It's time to start our preseason position reviews. And there was much rejoicing.
Here's how we do this: We provide three evaluative categories: "Great shape," "Good shape" and "We'll see."
Hint: You'd prefer your team to be in "Great shape."
"We'll see" doesn't mean you're going to stink at said position. It means just what it says -- we'll see because there's no way at present to know. California and Utah were both "We'll see" at running back in 2011, and both produced 1,000-yard rushers.
You can review last year's rankings here. Plenty of hits. And plenty of misses.
And away we go.
USC: Matt Barkley is the best returning QB in the nation and the leading Heisman Trophy candidate. The only concern might be that none of his backups have game experience.
Washington: Keith Price ranked second in the Pac-12 in passing efficiency in 2011, completing 67 percent of his throws with 33 TDs and just 11 interceptions. No experience behind him, though.
Washington State: For one, if Mike Leach is your coach, you can count on good quarterback play. But having the talent and experience of Jeff Tuel is big. Further, backup Connor Halliday shined when he played last year.
Oregon State: Perhaps this is a leap of faith for Sean Mannion, but there are three reasons for Beavers fans not to worry about quarterback: 1) Second-year starters tend to do much better under Mike Riley; 2) Mannion has a good crew of receivers; and 3) Mannion, who passed for 3,328 yards last year, has plenty of talent.
Utah: It's tempting to switch Oregon State and the Utes here. If Utah gets 12 games from Jordan Wynn, who's suffered shoulder injuries the past two years, he's going to be a better-than-average -- perhaps even legitimately good -- quarterback. The depth features experience (Jon Hays) and potential (Travis Wilson).
California: If Zach Maynard plays like he did over the final four games of the regular season, then the Bears are in great shape at quarterback -- at least if they can find some guys to complement Keenan Allen at receiver and a center who can deliver a shotgun snap. Allan Bridgford looked good this spring, and true freshman Zach Kline has franchise potential.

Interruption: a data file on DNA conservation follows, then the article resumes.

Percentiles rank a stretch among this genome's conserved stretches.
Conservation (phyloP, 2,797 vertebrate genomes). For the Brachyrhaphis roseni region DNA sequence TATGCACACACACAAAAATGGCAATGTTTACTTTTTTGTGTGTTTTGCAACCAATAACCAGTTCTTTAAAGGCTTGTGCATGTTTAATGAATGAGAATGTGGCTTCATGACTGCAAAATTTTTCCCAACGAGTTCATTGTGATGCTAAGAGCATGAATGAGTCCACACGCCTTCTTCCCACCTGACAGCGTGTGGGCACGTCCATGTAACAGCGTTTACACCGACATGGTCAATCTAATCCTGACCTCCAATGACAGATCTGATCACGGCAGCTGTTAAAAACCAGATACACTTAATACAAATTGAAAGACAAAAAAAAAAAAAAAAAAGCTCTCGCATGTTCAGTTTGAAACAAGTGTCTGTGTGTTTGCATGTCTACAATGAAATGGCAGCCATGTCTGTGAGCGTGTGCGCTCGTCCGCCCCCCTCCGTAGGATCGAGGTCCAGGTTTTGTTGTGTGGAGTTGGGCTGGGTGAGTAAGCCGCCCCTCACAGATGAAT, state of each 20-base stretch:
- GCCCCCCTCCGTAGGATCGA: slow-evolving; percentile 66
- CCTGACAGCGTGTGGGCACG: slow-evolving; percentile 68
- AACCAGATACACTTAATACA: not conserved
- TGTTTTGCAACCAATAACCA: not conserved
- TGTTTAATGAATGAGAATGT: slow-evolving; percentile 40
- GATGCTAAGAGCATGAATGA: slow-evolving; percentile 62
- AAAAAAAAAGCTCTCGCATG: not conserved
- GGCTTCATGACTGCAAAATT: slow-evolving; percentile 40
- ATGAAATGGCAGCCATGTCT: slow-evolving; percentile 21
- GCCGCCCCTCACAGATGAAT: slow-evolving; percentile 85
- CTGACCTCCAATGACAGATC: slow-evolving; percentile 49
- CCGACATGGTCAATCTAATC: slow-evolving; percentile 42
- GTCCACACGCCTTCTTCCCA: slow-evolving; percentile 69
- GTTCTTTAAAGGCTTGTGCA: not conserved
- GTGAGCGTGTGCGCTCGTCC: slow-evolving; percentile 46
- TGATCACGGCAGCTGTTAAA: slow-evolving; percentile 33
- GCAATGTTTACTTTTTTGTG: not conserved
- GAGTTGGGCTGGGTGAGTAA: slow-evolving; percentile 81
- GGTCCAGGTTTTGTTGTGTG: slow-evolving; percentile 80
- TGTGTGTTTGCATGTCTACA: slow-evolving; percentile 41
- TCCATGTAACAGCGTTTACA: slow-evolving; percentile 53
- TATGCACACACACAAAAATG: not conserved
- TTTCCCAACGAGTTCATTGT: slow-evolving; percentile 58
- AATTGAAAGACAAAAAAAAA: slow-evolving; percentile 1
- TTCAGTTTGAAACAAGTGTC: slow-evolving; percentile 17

Arizona: Matt Scott redshirted last year but he played well coming off the bench for Nick Foles in 2010. He seems like a perfect dual-threat quarterback for new coach Rich Rodriguez's offense. Only issue is the depth behind him is inexperienced and suspect.
Oregon: This is a case of Chip Kelly earning the benefit of the doubt. We saw Bryan Bennett play and play well last year when Darron Thomas was hurt. So if Marcus Mariota is good enough to eclipse him, then he must be pretty darn good.
UCLA: Bruins have plenty of experience with Richard Brehaut and Kevin Prince, but neither has played well consistently. They also have an intriguing talent in Brett Hundley. We don't know who will win the job, but it seems there's a strong possibility for at least adequate play here -- and perhaps more if offensive coordinator Noel Mazzone works the same magic he did at Arizona State.
Stanford: My general feeling is Stanford will be fine here with Brett Nottingham or Josh Nunes, but Kevin is such a dark cloud of doom -- a maelstrom, really -- that the Cardinal get relegated to this category. I may be exaggerating Kevin's negativity a bit.